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I'm not sure if this falls under acid reflux. The thing is, sometimes my stomach feels very acid, and what's worse, sometimes my breath is really bad. Not the kind of bad breath that goes away with brushing your teeth and rinsing with mouthwash. It seems to come from inside. This happened usually when i ate something that had tomato sauce. I stopped eating spagetti and those types of foods, but every now and then my breath gets like that.
The worst part is that i can't tell if i smell bad, somebody has to tell me. Fortunately, my boyfriend, who i see everyday, always tells me, and i've noticed that my stomach doesn't always feel acidic when this happens.
I don't have the burning sensation in my throat... just the stomach area is the one that feels acidic sometimes. Also, a while back i tried taking an anti-acid, such as tums, but they don't help.
Is it possible to get really bad breath because of food causing acid or some strange reaction in the stomach? What can i do about it?


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replied February 11th, 2008
Acid Reflux Answer A3650
In most cases of bad breath or halitosis (85-90%) , the bad smell originates from the mouth itself. The intensity of bad breath differs during the day, depending upon oral wetness or dryness. Because the mouth is dry and inactive during the night, the odor is usually worse upon awakening ("morning breath"). On the other hand oral dryness depends upon various factors such as stress, fasting, eating certain foods (such as garlic, onions, meat, fish and cheese), obesity, smoking and alcohol consumption.





Bad breath can be transient meaning that it can often disappear after eating, brushing the teeth, flossing, and rinsing with specialized mouthwash.





Bad breath may also be persistant (chronic bad breath), which is a more serious condition, affecting some 25% of the population in varying degrees. Bad breath can negatively affect an individual's personal, social and business relationships, leading to poor self-esteem and increased stress. Persistent bad breath is usually caused by the metabolic activity of certain types of oral bacteria. Persistent odor can originate from:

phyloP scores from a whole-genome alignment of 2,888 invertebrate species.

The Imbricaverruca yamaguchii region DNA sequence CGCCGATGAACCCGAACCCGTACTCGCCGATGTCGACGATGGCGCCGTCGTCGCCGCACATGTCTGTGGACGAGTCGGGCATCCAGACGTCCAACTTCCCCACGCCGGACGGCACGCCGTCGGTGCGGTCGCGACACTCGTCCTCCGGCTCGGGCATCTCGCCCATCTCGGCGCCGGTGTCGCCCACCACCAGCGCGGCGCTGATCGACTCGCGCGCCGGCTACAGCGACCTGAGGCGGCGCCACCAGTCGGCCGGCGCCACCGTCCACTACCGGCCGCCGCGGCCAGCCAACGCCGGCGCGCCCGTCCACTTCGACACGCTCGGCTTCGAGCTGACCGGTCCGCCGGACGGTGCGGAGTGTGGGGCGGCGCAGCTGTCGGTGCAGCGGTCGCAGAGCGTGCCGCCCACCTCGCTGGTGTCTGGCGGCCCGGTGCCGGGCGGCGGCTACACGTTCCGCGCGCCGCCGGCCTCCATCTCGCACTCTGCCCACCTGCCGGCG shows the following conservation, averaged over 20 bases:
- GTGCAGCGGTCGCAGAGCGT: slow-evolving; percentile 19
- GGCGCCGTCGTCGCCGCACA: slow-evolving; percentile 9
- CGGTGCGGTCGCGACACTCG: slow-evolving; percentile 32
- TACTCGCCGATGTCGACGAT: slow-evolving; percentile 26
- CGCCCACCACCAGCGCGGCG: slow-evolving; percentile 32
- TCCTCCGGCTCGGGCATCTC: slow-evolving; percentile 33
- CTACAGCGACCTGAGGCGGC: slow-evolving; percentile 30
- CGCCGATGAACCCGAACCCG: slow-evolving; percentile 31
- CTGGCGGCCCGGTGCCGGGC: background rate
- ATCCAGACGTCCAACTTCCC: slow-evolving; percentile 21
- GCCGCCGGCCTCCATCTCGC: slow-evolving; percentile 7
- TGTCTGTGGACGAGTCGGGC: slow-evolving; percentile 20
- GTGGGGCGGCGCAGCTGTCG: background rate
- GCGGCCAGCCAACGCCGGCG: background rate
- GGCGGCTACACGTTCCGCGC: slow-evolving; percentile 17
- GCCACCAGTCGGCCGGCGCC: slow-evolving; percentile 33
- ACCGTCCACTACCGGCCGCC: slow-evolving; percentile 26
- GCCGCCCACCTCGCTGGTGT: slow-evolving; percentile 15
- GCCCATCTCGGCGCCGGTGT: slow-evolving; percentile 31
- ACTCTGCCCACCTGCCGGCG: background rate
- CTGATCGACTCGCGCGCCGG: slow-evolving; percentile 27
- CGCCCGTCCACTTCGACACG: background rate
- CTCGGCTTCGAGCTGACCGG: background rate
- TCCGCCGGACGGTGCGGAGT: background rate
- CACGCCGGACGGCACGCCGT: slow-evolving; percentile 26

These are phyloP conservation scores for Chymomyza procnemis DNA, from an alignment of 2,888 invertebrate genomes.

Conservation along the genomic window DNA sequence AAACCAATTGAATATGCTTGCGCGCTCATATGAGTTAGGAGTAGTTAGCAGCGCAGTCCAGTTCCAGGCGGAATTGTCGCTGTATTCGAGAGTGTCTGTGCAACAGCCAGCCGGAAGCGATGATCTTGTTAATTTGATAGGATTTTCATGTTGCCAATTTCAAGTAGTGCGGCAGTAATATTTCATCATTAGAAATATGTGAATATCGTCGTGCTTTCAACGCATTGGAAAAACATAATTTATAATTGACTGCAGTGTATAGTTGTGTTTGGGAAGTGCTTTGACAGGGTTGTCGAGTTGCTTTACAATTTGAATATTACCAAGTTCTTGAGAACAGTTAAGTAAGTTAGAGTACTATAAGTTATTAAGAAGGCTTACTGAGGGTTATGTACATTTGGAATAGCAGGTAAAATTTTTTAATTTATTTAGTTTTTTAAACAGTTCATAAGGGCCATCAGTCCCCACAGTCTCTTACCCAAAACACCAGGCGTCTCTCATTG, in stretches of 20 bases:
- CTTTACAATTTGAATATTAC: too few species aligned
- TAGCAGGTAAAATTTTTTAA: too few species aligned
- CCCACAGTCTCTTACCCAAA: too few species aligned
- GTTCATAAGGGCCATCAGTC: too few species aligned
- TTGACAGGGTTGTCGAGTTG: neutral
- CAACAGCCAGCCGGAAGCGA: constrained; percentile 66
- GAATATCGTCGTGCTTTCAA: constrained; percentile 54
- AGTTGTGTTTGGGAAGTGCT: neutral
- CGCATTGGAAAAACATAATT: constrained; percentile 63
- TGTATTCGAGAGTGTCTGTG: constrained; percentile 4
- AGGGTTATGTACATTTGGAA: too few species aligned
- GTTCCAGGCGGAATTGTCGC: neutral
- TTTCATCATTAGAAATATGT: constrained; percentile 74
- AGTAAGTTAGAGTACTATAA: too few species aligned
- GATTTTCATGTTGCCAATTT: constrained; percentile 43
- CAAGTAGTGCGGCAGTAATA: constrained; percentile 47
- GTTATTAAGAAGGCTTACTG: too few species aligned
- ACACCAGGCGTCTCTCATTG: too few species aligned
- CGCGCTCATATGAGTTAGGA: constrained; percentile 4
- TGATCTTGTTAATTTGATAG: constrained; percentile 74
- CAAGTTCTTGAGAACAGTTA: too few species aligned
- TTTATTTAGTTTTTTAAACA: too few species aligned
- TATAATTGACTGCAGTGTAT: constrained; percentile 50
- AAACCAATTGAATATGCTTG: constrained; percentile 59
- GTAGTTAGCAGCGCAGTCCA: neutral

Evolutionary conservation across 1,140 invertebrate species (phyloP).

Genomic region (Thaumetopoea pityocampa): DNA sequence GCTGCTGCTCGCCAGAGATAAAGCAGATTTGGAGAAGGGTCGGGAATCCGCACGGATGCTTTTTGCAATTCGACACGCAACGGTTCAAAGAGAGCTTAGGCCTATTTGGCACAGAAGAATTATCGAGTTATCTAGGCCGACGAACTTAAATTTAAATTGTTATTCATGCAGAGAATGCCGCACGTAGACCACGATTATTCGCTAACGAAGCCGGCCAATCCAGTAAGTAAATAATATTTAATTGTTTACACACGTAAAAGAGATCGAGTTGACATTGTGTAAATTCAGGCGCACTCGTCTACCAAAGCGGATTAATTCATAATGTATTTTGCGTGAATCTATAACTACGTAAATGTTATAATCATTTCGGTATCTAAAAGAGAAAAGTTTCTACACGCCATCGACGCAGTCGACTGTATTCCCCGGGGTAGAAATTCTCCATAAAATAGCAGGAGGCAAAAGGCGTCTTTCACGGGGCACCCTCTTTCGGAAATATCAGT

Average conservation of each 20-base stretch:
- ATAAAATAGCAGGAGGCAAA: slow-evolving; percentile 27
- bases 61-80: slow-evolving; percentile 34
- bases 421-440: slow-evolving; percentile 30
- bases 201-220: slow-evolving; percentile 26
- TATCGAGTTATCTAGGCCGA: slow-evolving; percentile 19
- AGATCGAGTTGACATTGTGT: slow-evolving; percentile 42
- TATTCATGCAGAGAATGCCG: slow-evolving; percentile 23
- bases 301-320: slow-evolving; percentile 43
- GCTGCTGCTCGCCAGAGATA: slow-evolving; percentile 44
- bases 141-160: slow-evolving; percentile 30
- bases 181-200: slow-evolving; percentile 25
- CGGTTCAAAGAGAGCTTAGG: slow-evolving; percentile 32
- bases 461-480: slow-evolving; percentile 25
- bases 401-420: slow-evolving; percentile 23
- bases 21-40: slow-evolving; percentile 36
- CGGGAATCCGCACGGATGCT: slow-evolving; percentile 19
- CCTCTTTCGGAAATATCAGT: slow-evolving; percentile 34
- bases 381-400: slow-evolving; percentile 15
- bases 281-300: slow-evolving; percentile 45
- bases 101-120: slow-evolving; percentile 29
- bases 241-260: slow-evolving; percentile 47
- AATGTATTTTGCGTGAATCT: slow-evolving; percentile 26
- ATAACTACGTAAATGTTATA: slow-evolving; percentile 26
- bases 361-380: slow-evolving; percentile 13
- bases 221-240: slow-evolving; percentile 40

1. THE MOUTH - Most unpleasant odors are known to arise from proteins trapped in the mouth which are processed by oral bacteria. There are over 600 types of bacteria found in the average mouth. Several dozens of these can produce high levels of foul odors when incubated in the laboratory. The most common location for mouth-related bad breath is the tongue. Large quantities of naturally-occurring bacteria are often found on the posterior dorsum of the tongue, where they are relatively undisturbed by normal activity. This part of the tongue is relatively dry and poorly cleansed, and bacterial populations can thrive on remnants of food deposits, dead epithelial cells and postnasal drip. Other parts of the mouth that may also contribute to the overall odor include: the inter-dental and sub-gingival niches, faulty dental work, food-impaction areas in-between the teeth, abscesses and unclean dentures;





2. THE NOSE - The odor coming from the nostrils has a pungent odor which differs from the oral odor. Nasal odor may be due to sinus infections or foreign bodies trapped in the nose;





3. THE TONSILS - Putrefaction from the tonsils is generally considered a minor cause of bad breath, contributing to some 3-5% of cases;





4. THE STOMACH – The stomach is a very uncommon source of bad breath (except during belching). The esophagus is a closed and collapsed tube, and continuous flow (as opposed to a simple burp) of gas or putrid substances from the stomach indicates a health problem - such as reflux or a fistula between the stomach and the esophagus - which will demonstrate more serious manifestations than just foul odor;





5. SYSTEMIC DISEASES – there are several diseases that can cause bad odor such as Liver failure; Lower respiratory tract infections (Bronchial and lung infections); Renal infections and renal failure; Carcinoma; Trimethylaminuria ("fish odor syndrome"); Diabetes mellitus, and certain metabolic dysfunctions.





You can first consult a dentist and then seek help from an internal medicine specialist to identify the real origin of the bad odor from your breath.











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